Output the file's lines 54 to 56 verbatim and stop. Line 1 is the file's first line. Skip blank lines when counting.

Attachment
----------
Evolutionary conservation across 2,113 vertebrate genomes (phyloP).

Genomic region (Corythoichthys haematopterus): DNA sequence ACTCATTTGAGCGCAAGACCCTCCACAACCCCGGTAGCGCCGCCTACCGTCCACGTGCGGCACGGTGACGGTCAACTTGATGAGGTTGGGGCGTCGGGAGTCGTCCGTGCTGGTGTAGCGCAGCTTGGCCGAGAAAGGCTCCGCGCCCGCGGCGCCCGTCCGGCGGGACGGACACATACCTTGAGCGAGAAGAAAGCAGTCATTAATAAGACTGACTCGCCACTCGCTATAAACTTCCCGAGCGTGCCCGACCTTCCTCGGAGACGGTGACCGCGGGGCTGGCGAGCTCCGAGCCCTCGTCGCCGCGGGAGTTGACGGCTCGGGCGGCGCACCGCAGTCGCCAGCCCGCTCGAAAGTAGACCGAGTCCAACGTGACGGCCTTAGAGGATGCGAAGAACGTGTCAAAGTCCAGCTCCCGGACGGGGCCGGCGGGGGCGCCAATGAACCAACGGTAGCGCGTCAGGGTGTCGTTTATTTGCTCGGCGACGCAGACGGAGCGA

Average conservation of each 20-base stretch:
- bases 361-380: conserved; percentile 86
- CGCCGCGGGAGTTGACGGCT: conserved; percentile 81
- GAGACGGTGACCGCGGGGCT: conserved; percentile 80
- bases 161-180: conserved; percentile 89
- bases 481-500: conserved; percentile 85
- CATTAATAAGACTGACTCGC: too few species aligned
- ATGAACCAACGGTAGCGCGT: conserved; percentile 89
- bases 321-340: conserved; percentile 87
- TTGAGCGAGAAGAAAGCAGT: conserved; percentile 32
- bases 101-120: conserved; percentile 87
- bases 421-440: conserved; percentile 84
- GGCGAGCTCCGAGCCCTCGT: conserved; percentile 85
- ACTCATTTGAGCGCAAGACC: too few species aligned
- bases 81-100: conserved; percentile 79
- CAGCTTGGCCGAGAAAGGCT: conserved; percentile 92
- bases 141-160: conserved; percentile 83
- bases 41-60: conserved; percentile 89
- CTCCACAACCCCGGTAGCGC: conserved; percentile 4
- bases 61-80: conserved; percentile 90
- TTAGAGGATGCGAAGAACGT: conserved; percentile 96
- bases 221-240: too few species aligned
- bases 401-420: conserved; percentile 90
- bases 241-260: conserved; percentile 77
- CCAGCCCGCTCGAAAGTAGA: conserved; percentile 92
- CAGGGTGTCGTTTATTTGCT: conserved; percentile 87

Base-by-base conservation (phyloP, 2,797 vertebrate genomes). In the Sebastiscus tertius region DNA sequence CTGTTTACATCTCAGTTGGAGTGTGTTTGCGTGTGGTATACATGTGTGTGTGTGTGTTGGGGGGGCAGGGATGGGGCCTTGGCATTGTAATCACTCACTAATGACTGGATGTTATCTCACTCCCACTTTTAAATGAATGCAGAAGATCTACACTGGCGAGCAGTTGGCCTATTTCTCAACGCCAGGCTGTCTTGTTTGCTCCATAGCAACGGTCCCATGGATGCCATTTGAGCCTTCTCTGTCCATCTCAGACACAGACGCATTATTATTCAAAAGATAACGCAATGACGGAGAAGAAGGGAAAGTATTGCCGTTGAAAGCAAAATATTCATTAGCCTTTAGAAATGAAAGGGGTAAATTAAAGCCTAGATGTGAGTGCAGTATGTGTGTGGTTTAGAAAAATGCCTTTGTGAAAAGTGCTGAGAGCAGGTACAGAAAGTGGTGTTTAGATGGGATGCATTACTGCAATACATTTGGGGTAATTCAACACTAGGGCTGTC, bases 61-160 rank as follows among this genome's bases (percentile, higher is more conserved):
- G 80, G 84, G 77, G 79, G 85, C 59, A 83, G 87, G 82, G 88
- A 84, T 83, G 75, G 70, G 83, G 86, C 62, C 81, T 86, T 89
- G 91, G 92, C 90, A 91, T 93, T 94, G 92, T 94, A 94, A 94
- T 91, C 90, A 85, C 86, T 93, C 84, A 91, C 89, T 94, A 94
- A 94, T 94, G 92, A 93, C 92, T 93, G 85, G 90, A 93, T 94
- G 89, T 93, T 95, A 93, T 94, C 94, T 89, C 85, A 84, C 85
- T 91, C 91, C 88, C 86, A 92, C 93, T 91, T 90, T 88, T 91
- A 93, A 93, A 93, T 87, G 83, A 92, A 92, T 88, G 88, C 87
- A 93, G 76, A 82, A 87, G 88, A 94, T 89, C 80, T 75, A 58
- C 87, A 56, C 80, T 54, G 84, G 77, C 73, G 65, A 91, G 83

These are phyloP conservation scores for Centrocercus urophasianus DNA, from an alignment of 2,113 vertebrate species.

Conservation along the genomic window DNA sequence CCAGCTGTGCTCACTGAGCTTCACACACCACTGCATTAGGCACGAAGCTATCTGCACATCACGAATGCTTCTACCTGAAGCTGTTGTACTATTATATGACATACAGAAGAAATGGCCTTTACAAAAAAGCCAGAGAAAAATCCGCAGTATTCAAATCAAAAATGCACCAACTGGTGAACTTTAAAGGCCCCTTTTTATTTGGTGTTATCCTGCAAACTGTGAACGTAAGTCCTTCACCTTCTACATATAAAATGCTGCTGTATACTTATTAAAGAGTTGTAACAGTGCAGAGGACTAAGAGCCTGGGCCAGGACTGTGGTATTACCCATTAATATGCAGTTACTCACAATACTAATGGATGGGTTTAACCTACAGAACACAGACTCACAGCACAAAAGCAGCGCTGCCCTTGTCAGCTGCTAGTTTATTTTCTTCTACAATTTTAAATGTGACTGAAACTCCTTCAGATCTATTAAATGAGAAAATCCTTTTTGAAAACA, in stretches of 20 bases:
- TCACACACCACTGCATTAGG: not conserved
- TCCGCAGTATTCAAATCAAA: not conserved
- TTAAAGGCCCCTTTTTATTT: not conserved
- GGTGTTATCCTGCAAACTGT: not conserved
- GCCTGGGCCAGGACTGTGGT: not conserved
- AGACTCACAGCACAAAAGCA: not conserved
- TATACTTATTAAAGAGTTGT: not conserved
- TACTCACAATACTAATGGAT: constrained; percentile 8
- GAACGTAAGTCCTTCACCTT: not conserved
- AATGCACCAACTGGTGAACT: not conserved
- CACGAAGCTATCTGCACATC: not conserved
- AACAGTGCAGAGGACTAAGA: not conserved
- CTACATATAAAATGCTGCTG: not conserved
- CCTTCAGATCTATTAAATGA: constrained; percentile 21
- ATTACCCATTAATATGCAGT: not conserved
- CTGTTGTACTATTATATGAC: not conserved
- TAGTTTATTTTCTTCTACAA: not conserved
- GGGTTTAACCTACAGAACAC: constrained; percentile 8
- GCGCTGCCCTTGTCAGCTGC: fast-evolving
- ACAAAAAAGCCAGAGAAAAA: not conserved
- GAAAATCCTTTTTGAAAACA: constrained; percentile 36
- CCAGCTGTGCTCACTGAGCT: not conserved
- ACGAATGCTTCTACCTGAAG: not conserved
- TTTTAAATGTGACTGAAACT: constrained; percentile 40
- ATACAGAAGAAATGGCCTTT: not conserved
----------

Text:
- CTACATATAAAATGCTGCTG: not conserved
- CCTTCAGATCTATTAAATGA: constrained; percentile 21
- ATTACCCATTAATATGCAGT: not conserved